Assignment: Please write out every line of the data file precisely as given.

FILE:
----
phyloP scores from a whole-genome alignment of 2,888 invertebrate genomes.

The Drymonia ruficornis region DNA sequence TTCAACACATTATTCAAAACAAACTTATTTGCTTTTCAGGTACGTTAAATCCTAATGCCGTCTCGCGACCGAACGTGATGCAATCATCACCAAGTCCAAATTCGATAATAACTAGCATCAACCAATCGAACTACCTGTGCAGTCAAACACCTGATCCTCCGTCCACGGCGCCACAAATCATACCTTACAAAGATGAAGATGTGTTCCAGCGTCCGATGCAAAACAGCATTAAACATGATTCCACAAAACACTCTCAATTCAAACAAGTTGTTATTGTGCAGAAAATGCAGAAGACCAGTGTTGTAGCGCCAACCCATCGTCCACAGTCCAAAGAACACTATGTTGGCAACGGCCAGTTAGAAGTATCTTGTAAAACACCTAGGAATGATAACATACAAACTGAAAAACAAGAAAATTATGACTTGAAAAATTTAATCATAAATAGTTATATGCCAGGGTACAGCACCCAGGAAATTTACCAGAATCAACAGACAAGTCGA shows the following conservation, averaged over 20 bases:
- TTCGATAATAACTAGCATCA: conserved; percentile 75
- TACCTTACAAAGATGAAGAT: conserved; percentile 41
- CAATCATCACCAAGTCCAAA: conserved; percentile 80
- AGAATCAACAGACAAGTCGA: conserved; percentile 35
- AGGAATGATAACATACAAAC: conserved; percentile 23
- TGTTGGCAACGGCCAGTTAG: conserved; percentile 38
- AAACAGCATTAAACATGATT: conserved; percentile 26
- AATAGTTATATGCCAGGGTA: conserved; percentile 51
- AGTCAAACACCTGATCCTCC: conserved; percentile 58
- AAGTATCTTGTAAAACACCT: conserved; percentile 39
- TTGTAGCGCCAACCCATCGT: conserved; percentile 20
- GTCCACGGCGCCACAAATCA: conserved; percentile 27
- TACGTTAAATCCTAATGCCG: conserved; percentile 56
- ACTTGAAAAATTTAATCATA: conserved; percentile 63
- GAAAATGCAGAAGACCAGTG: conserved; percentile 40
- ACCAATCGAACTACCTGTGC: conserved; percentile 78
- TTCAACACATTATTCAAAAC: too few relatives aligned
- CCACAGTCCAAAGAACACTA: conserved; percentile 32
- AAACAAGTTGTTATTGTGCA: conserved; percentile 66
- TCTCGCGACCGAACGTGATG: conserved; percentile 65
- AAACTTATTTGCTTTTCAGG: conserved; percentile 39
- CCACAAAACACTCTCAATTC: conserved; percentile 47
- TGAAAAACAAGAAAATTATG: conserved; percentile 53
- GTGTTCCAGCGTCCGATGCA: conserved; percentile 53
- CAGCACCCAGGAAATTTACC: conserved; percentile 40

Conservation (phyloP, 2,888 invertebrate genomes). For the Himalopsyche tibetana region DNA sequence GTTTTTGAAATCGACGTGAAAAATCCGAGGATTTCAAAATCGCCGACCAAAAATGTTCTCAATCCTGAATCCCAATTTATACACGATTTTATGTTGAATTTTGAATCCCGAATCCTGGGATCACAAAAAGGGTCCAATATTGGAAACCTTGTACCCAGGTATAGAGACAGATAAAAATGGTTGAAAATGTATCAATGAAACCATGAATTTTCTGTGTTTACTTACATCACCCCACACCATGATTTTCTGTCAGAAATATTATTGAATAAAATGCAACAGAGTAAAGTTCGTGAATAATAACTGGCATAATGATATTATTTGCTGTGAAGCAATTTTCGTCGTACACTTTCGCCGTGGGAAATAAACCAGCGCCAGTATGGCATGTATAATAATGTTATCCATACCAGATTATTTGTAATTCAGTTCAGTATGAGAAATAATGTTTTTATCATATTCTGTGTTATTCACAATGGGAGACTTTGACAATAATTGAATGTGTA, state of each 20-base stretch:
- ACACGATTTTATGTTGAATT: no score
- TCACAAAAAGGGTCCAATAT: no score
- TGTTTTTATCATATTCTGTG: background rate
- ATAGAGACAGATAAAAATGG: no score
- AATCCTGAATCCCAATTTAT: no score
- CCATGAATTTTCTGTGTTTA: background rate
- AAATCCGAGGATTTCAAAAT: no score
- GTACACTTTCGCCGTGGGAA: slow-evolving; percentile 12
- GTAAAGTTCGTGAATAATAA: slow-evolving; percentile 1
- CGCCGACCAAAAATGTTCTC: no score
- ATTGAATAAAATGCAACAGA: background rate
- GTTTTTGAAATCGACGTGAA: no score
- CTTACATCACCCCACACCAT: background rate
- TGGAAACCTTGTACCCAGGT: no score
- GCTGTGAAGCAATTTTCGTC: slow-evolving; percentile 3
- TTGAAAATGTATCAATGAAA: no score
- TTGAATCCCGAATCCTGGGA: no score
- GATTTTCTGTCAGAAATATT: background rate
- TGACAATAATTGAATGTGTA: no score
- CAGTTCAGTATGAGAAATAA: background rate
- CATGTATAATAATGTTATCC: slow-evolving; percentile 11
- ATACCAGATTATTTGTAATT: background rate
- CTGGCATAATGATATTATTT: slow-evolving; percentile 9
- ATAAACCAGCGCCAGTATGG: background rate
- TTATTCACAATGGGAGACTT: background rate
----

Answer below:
phyloP scores from a whole-genome alignment of 2,888 invertebrate genomes.

The Drymonia ruficornis region DNA sequence TTCAACACATTATTCAAAACAAACTTATTTGCTTTTCAGGTACGTTAAATCCTAATGCCGTCTCGCGACCGAACGTGATGCAATCATCACCAAGTCCAAATTCGATAATAACTAGCATCAACCAATCGAACTACCTGTGCAGTCAAACACCTGATCCTCCGTCCACGGCGCCACAAATCATACCTTACAAAGATGAAGATGTGTTCCAGCGTCCGATGCAAAACAGCATTAAACATGATTCCACAAAACACTCTCAATTCAAACAAGTTGTTATTGTGCAGAAAATGCAGAAGACCAGTGTTGTAGCGCCAACCCATCGTCCACAGTCCAAAGAACACTATGTTGGCAACGGCCAGTTAGAAGTATCTTGTAAAACACCTAGGAATGATAACATACAAACTGAAAAACAAGAAAATTATGACTTGAAAAATTTAATCATAAATAGTTATATGCCAGGGTACAGCACCCAGGAAATTTACCAGAATCAACAGACAAGTCGA shows the following conservation, averaged over 20 bases:
- TTCGATAATAACTAGCATCA: conserved; percentile 75
- TACCTTACAAAGATGAAGAT: conserved; percentile 41
- CAATCATCACCAAGTCCAAA: conserved; percentile 80
- AGAATCAACAGACAAGTCGA: conserved; percentile 35
- AGGAATGATAACATACAAAC: conserved; percentile 23
- TGTTGGCAACGGCCAGTTAG: conserved; percentile 38
- AAACAGCATTAAACATGATT: conserved; percentile 26
- AATAGTTATATGCCAGGGTA: conserved; percentile 51
- AGTCAAACACCTGATCCTCC: conserved; percentile 58
- AAGTATCTTGTAAAACACCT: conserved; percentile 39
- TTGTAGCGCCAACCCATCGT: conserved; percentile 20
- GTCCACGGCGCCACAAATCA: conserved; percentile 27
- TACGTTAAATCCTAATGCCG: conserved; percentile 56
- ACTTGAAAAATTTAATCATA: conserved; percentile 63
- GAAAATGCAGAAGACCAGTG: conserved; percentile 40
- ACCAATCGAACTACCTGTGC: conserved; percentile 78
- TTCAACACATTATTCAAAAC: too few relatives aligned
- CCACAGTCCAAAGAACACTA: conserved; percentile 32
- AAACAAGTTGTTATTGTGCA: conserved; percentile 66
- TCTCGCGACCGAACGTGATG: conserved; percentile 65
- AAACTTATTTGCTTTTCAGG: conserved; percentile 39
- CCACAAAACACTCTCAATTC: conserved; percentile 47
- TGAAAAACAAGAAAATTATG: conserved; percentile 53
- GTGTTCCAGCGTCCGATGCA: conserved; percentile 53
- CAGCACCCAGGAAATTTACC: conserved; percentile 40

Conservation (phyloP, 2,888 invertebrate genomes). For the Himalopsyche tibetana region DNA sequence GTTTTTGAAATCGACGTGAAAAATCCGAGGATTTCAAAATCGCCGACCAAAAATGTTCTCAATCCTGAATCCCAATTTATACACGATTTTATGTTGAATTTTGAATCCCGAATCCTGGGATCACAAAAAGGGTCCAATATTGGAAACCTTGTACCCAGGTATAGAGACAGATAAAAATGGTTGAAAATGTATCAATGAAACCATGAATTTTCTGTGTTTACTTACATCACCCCACACCATGATTTTCTGTCAGAAATATTATTGAATAAAATGCAACAGAGTAAAGTTCGTGAATAATAACTGGCATAATGATATTATTTGCTGTGAAGCAATTTTCGTCGTACACTTTCGCCGTGGGAAATAAACCAGCGCCAGTATGGCATGTATAATAATGTTATCCATACCAGATTATTTGTAATTCAGTTCAGTATGAGAAATAATGTTTTTATCATATTCTGTGTTATTCACAATGGGAGACTTTGACAATAATTGAATGTGTA, state of each 20-base stretch:
- ACACGATTTTATGTTGAATT: no score
- TCACAAAAAGGGTCCAATAT: no score
- TGTTTTTATCATATTCTGTG: background rate
- ATAGAGACAGATAAAAATGG: no score
- AATCCTGAATCCCAATTTAT: no score
- CCATGAATTTTCTGTGTTTA: background rate
- AAATCCGAGGATTTCAAAAT: no score
- GTACACTTTCGCCGTGGGAA: slow-evolving; percentile 12
- GTAAAGTTCGTGAATAATAA: slow-evolving; percentile 1
- CGCCGACCAAAAATGTTCTC: no score
- ATTGAATAAAATGCAACAGA: background rate
- GTTTTTGAAATCGACGTGAA: no score
- CTTACATCACCCCACACCAT: background rate
- TGGAAACCTTGTACCCAGGT: no score
- GCTGTGAAGCAATTTTCGTC: slow-evolving; percentile 3
- TTGAAAATGTATCAATGAAA: no score
- TTGAATCCCGAATCCTGGGA: no score
- GATTTTCTGTCAGAAATATT: background rate
- TGACAATAATTGAATGTGTA: no score
- CAGTTCAGTATGAGAAATAA: background rate
- CATGTATAATAATGTTATCC: slow-evolving; percentile 11
- ATACCAGATTATTTGTAATT: background rate
- CTGGCATAATGATATTATTT: slow-evolving; percentile 9
- ATAAACCAGCGCCAGTATGG: background rate
- TTATTCACAATGGGAGACTT: background rate